I only realized at the end of the service that I was attending a funeral! A large portion of the congregation lined up to give their condolences to the surviving family members. I knew he was talking about la muerte as I walked up for some reason! As I passed through the church gates, a young woman holding a baby invited me to join the family in their home. Now, I know that she was just saying that to every José and María passing through the gate, but I decided this was an incredible opportunity and exactly the kind of thing I’ve been looking for. I was a bit nervous as I walked slowly down the street following the crowd, really doubting whether this was appropriate, if I would be disturbing the family and friends who had lost this loved one, if I was prepared to really throw myself in. But this year is about pushing my boundaries, so I convinced my feet to keep moving, one after the other, until, a few blocks later, we arrived at the family home. Two tarps, bright pink and blue, were strung between two modest homes. A long table with metal chairs was set up in the shade beneath. The table was full, but the rest of the crowd just waited patiently across the street. I struck up a conversation with the woman next to me, Sra. Angeles, and told her I was looking to join a church. She didn’t look at me like I was a crazy gringa, just asked where I was from in the United States. As the other mourners emptied their plates, said their goodbyes and left to do whatever else was left to do on a hot Monday afternoon, my compañeras said “Vamonos” and we went to take our seats at the table.
Everyone friendlily greeted me, seemingly pleased I was there, and we began to chat about what I was doing here. Everyone assumes I am a student at UDLA nearby, but I happily respond that I don’t have to take a single class, I’m just living here. The family served us mixiotes, stewed beef on the bone with spices and onions wrapped up like presents in parchment paper and tied up with a string, with rice. The dish gets its name from the Maguey leaf, which is traditionally used to wrap up the meaty bundle. Now, parchment paper is often substituted. Everyone served themselves from the corn tortillas, beans, and salsa verde on the table. I thought it was interesting that the family members, as far as I could tell, were the ones serving their friends and neighbors. They were very attentive, as if we were the ones who needed the comfort of home-cooked food. As we enjoyed our meals, another woman asked me if I had a Mexican novio yet, and started to point out the single men (and some married men with children!) at the table. It was nice to laugh, it definitely dispersed any awkwardness I felt. Carlos commented that laughter helped with the stress of grief. That’s something I can definitely agree with. Sra. Angeles and I exchanged numbers, and she graciously said I could visit her “pobrecita casa” whenever I wanted. I felt elated as I left the table, not exactly the way you should feel leaving the family home of a difunto, but I was happy that I had stumbled into exactly the kind of experience I’ve been hoping to have in Mexico. I thought to myself, here we go, death and food, starting with a funeral and mixiotes.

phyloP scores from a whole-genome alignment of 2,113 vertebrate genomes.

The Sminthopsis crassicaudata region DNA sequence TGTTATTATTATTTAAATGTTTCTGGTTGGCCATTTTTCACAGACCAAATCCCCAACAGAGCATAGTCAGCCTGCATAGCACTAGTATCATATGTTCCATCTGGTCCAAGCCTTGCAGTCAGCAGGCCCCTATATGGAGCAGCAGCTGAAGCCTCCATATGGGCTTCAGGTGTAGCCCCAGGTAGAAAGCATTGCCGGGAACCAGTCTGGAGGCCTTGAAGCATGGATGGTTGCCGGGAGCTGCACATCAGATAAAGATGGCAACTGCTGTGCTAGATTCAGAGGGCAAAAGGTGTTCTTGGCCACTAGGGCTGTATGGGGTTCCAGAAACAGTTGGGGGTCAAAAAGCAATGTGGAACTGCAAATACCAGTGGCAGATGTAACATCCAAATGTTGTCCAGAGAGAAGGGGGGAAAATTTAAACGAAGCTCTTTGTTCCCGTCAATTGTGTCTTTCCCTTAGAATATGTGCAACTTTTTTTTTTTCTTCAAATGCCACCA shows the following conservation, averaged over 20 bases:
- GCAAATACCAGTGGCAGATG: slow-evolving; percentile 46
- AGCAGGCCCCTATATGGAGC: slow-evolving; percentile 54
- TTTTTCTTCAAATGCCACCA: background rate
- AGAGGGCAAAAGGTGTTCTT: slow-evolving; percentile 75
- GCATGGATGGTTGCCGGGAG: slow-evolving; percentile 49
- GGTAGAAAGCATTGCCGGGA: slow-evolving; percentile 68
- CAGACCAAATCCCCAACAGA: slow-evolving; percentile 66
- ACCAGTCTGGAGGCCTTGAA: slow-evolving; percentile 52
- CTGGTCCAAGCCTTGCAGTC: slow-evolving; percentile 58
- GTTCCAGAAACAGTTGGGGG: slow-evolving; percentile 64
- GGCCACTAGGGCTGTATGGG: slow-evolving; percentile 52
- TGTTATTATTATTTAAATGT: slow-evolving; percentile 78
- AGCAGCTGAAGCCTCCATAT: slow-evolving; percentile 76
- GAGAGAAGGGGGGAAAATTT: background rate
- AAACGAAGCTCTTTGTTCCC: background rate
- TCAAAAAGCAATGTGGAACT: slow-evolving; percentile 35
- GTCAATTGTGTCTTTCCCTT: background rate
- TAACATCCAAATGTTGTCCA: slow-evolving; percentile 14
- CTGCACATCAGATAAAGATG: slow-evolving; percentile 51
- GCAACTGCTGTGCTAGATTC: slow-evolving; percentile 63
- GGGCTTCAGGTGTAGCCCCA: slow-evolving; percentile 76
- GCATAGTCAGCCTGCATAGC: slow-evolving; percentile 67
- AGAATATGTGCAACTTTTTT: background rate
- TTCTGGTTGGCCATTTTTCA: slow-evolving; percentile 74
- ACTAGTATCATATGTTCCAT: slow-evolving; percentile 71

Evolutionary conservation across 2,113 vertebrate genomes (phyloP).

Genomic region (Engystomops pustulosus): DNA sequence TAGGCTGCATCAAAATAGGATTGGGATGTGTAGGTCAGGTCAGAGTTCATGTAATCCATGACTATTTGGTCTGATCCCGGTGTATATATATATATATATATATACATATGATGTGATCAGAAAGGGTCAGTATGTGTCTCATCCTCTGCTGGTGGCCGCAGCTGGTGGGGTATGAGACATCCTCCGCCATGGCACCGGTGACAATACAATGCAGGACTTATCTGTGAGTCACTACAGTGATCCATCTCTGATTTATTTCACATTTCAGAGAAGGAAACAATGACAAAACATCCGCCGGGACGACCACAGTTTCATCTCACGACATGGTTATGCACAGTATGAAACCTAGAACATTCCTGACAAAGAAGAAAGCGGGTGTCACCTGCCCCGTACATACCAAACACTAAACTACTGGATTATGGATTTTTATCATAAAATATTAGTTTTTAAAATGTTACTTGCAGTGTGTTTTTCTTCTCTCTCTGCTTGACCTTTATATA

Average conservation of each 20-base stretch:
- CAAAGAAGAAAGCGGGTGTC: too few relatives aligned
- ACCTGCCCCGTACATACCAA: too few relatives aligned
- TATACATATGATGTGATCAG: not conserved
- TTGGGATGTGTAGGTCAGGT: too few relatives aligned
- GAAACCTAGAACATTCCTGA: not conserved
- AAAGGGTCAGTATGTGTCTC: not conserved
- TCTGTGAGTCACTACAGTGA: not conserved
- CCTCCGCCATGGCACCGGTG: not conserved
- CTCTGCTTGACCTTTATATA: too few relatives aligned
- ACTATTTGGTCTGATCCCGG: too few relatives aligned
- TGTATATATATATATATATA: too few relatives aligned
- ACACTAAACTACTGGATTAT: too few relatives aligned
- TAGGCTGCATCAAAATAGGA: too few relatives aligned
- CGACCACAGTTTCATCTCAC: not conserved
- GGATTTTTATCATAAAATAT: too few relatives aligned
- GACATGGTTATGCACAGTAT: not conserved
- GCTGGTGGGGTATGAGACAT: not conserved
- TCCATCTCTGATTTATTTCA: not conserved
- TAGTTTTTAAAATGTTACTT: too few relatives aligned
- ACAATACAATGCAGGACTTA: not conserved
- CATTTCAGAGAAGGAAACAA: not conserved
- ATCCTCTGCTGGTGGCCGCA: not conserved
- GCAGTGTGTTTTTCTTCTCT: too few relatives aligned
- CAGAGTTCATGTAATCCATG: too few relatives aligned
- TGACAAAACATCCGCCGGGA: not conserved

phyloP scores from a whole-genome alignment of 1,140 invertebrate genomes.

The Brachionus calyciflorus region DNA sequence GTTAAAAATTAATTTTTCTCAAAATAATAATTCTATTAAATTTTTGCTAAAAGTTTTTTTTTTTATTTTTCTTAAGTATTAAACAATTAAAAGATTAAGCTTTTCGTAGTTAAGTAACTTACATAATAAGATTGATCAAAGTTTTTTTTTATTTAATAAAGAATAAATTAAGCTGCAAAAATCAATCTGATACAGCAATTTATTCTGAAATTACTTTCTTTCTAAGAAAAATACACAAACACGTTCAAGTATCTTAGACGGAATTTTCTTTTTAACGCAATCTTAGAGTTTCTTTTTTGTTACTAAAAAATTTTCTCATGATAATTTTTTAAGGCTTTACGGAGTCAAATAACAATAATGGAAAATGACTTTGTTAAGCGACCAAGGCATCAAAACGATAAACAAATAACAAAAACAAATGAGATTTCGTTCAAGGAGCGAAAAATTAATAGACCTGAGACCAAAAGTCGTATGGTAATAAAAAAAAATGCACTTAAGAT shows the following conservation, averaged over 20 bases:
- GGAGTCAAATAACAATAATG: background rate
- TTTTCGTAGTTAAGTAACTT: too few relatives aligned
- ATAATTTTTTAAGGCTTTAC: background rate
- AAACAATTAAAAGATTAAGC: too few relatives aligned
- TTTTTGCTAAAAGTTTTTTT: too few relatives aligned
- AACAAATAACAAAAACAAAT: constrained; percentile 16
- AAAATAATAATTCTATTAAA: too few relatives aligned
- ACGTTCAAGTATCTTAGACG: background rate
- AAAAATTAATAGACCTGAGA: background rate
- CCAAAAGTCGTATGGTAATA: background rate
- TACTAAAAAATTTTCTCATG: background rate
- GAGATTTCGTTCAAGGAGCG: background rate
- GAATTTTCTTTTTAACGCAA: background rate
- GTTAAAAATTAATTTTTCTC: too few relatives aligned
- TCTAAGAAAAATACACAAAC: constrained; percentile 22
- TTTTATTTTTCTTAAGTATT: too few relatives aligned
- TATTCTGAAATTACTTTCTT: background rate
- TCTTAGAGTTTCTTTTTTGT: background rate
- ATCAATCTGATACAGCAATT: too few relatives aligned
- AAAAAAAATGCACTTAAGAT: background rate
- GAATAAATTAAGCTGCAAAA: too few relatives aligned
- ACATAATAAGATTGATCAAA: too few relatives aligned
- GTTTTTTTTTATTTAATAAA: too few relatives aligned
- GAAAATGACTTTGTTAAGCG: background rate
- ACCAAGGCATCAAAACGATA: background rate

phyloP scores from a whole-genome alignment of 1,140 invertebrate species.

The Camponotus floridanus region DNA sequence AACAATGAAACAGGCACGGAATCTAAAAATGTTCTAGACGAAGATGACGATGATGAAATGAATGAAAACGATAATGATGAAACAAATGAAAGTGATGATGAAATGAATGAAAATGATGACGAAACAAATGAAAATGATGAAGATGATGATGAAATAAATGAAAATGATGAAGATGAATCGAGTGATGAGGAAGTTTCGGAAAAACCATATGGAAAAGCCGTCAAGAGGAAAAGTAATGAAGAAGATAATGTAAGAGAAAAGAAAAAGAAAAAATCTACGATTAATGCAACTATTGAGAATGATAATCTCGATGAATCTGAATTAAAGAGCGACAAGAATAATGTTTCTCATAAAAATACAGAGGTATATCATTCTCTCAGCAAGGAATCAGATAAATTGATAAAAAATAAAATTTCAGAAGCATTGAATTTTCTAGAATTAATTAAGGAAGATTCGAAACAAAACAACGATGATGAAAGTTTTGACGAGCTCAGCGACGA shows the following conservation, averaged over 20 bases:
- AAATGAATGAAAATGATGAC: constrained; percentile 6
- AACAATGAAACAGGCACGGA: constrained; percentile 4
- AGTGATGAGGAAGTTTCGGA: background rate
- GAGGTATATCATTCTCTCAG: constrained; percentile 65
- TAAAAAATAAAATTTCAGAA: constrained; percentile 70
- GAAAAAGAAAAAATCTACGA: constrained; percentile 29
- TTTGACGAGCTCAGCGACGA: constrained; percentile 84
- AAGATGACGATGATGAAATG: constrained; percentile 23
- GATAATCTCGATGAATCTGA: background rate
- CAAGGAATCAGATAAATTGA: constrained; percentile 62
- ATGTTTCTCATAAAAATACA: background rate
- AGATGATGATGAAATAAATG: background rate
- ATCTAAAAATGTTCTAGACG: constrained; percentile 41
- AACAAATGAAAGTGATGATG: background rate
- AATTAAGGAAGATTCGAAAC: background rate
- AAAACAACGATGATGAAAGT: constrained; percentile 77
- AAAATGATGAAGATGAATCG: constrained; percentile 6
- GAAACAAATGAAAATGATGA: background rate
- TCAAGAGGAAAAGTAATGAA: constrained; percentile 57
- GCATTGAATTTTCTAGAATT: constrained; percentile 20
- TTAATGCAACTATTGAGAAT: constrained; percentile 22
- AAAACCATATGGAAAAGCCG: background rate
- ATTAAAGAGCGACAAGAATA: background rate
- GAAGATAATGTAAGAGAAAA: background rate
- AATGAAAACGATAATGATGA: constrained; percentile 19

With a view of the Iglesia de los Remedios atop the Great Pyramid, here ends the realism-novel-like version of this blog. I promise to fight my tendency to be long-winded in the future.